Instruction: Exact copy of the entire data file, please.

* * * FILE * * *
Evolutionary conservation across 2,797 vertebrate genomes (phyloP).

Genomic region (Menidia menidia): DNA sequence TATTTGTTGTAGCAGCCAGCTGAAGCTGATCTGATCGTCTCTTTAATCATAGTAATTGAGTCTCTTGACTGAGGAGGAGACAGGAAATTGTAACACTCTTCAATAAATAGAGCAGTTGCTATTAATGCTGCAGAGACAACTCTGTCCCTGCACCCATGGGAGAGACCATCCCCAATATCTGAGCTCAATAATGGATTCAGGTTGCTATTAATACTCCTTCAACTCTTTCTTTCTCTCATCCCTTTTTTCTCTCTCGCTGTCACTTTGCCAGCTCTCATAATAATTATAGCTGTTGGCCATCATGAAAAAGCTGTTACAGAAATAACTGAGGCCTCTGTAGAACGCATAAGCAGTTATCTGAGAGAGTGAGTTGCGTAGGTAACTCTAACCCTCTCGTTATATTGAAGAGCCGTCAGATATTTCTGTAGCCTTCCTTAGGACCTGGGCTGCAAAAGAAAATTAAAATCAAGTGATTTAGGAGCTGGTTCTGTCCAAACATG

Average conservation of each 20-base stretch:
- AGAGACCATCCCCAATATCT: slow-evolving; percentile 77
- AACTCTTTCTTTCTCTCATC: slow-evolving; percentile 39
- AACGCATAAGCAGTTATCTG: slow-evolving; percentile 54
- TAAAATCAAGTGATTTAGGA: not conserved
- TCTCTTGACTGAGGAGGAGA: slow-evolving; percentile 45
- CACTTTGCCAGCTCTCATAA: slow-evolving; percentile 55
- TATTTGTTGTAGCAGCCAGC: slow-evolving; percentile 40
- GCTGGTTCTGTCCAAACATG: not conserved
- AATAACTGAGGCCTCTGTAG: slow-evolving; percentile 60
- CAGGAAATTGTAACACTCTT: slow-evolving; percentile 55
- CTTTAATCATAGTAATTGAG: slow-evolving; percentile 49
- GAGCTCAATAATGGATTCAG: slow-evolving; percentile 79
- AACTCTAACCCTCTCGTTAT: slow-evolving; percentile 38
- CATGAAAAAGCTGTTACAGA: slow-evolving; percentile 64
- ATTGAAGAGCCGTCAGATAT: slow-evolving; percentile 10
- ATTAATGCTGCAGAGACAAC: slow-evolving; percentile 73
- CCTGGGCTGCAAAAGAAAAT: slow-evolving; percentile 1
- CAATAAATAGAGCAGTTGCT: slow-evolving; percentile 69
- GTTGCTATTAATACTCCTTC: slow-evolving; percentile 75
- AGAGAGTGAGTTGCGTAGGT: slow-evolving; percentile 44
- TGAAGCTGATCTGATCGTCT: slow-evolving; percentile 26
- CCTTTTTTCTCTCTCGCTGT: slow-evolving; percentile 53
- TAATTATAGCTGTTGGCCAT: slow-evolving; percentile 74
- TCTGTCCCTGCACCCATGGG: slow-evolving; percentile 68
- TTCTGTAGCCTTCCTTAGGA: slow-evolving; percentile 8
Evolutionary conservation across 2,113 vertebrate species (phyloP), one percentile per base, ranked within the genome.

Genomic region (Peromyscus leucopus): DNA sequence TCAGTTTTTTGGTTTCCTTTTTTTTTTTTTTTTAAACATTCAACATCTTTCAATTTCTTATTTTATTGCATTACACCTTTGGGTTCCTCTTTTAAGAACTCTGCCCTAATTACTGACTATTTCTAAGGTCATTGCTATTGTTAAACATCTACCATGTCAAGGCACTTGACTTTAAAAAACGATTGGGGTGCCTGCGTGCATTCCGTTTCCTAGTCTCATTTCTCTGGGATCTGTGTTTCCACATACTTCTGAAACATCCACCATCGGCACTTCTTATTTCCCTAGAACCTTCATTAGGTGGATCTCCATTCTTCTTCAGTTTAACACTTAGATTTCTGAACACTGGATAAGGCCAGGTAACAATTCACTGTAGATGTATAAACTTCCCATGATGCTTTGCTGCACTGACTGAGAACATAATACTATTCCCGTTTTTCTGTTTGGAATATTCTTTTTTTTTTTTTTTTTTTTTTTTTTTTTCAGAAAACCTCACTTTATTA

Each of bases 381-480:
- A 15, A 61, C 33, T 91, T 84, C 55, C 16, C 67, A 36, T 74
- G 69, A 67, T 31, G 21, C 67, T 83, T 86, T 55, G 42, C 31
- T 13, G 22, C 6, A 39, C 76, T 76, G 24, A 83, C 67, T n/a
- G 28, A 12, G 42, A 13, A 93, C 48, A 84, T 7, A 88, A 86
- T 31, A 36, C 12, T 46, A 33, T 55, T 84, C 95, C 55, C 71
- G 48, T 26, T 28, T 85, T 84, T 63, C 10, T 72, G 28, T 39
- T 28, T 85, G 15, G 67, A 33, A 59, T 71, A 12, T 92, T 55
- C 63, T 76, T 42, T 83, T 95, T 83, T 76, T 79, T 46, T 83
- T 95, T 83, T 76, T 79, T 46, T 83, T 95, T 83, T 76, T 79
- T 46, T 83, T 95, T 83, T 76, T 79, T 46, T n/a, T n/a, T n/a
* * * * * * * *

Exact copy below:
Evolutionary conservation across 2,797 vertebrate genomes (phyloP).

Genomic region (Menidia menidia): DNA sequence TATTTGTTGTAGCAGCCAGCTGAAGCTGATCTGATCGTCTCTTTAATCATAGTAATTGAGTCTCTTGACTGAGGAGGAGACAGGAAATTGTAACACTCTTCAATAAATAGAGCAGTTGCTATTAATGCTGCAGAGACAACTCTGTCCCTGCACCCATGGGAGAGACCATCCCCAATATCTGAGCTCAATAATGGATTCAGGTTGCTATTAATACTCCTTCAACTCTTTCTTTCTCTCATCCCTTTTTTCTCTCTCGCTGTCACTTTGCCAGCTCTCATAATAATTATAGCTGTTGGCCATCATGAAAAAGCTGTTACAGAAATAACTGAGGCCTCTGTAGAACGCATAAGCAGTTATCTGAGAGAGTGAGTTGCGTAGGTAACTCTAACCCTCTCGTTATATTGAAGAGCCGTCAGATATTTCTGTAGCCTTCCTTAGGACCTGGGCTGCAAAAGAAAATTAAAATCAAGTGATTTAGGAGCTGGTTCTGTCCAAACATG

Average conservation of each 20-base stretch:
- AGAGACCATCCCCAATATCT: slow-evolving; percentile 77
- AACTCTTTCTTTCTCTCATC: slow-evolving; percentile 39
- AACGCATAAGCAGTTATCTG: slow-evolving; percentile 54
- TAAAATCAAGTGATTTAGGA: not conserved
- TCTCTTGACTGAGGAGGAGA: slow-evolving; percentile 45
- CACTTTGCCAGCTCTCATAA: slow-evolving; percentile 55
- TATTTGTTGTAGCAGCCAGC: slow-evolving; percentile 40
- GCTGGTTCTGTCCAAACATG: not conserved
- AATAACTGAGGCCTCTGTAG: slow-evolving; percentile 60
- CAGGAAATTGTAACACTCTT: slow-evolving; percentile 55
- CTTTAATCATAGTAATTGAG: slow-evolving; percentile 49
- GAGCTCAATAATGGATTCAG: slow-evolving; percentile 79
- AACTCTAACCCTCTCGTTAT: slow-evolving; percentile 38
- CATGAAAAAGCTGTTACAGA: slow-evolving; percentile 64
- ATTGAAGAGCCGTCAGATAT: slow-evolving; percentile 10
- ATTAATGCTGCAGAGACAAC: slow-evolving; percentile 73
- CCTGGGCTGCAAAAGAAAAT: slow-evolving; percentile 1
- CAATAAATAGAGCAGTTGCT: slow-evolving; percentile 69
- GTTGCTATTAATACTCCTTC: slow-evolving; percentile 75
- AGAGAGTGAGTTGCGTAGGT: slow-evolving; percentile 44
- TGAAGCTGATCTGATCGTCT: slow-evolving; percentile 26
- CCTTTTTTCTCTCTCGCTGT: slow-evolving; percentile 53
- TAATTATAGCTGTTGGCCAT: slow-evolving; percentile 74
- TCTGTCCCTGCACCCATGGG: slow-evolving; percentile 68
- TTCTGTAGCCTTCCTTAGGA: slow-evolving; percentile 8
Evolutionary conservation across 2,113 vertebrate species (phyloP), one percentile per base, ranked within the genome.

Genomic region (Peromyscus leucopus): DNA sequence TCAGTTTTTTGGTTTCCTTTTTTTTTTTTTTTTAAACATTCAACATCTTTCAATTTCTTATTTTATTGCATTACACCTTTGGGTTCCTCTTTTAAGAACTCTGCCCTAATTACTGACTATTTCTAAGGTCATTGCTATTGTTAAACATCTACCATGTCAAGGCACTTGACTTTAAAAAACGATTGGGGTGCCTGCGTGCATTCCGTTTCCTAGTCTCATTTCTCTGGGATCTGTGTTTCCACATACTTCTGAAACATCCACCATCGGCACTTCTTATTTCCCTAGAACCTTCATTAGGTGGATCTCCATTCTTCTTCAGTTTAACACTTAGATTTCTGAACACTGGATAAGGCCAGGTAACAATTCACTGTAGATGTATAAACTTCCCATGATGCTTTGCTGCACTGACTGAGAACATAATACTATTCCCGTTTTTCTGTTTGGAATATTCTTTTTTTTTTTTTTTTTTTTTTTTTTTTTCAGAAAACCTCACTTTATTA

Each of bases 381-480:
- A 15, A 61, C 33, T 91, T 84, C 55, C 16, C 67, A 36, T 74
- G 69, A 67, T 31, G 21, C 67, T 83, T 86, T 55, G 42, C 31
- T 13, G 22, C 6, A 39, C 76, T 76, G 24, A 83, C 67, T n/a
- G 28, A 12, G 42, A 13, A 93, C 48, A 84, T 7, A 88, A 86
- T 31, A 36, C 12, T 46, A 33, T 55, T 84, C 95, C 55, C 71
- G 48, T 26, T 28, T 85, T 84, T 63, C 10, T 72, G 28, T 39
- T 28, T 85, G 15, G 67, A 33, A 59, T 71, A 12, T 92, T 55
- C 63, T 76, T 42, T 83, T 95, T 83, T 76, T 79, T 46, T 83
- T 95, T 83, T 76, T 79, T 46, T 83, T 95, T 83, T 76, T 79
- T 46, T 83, T 95, T 83, T 76, T 79, T 46, T n/a, T n/a, T n/a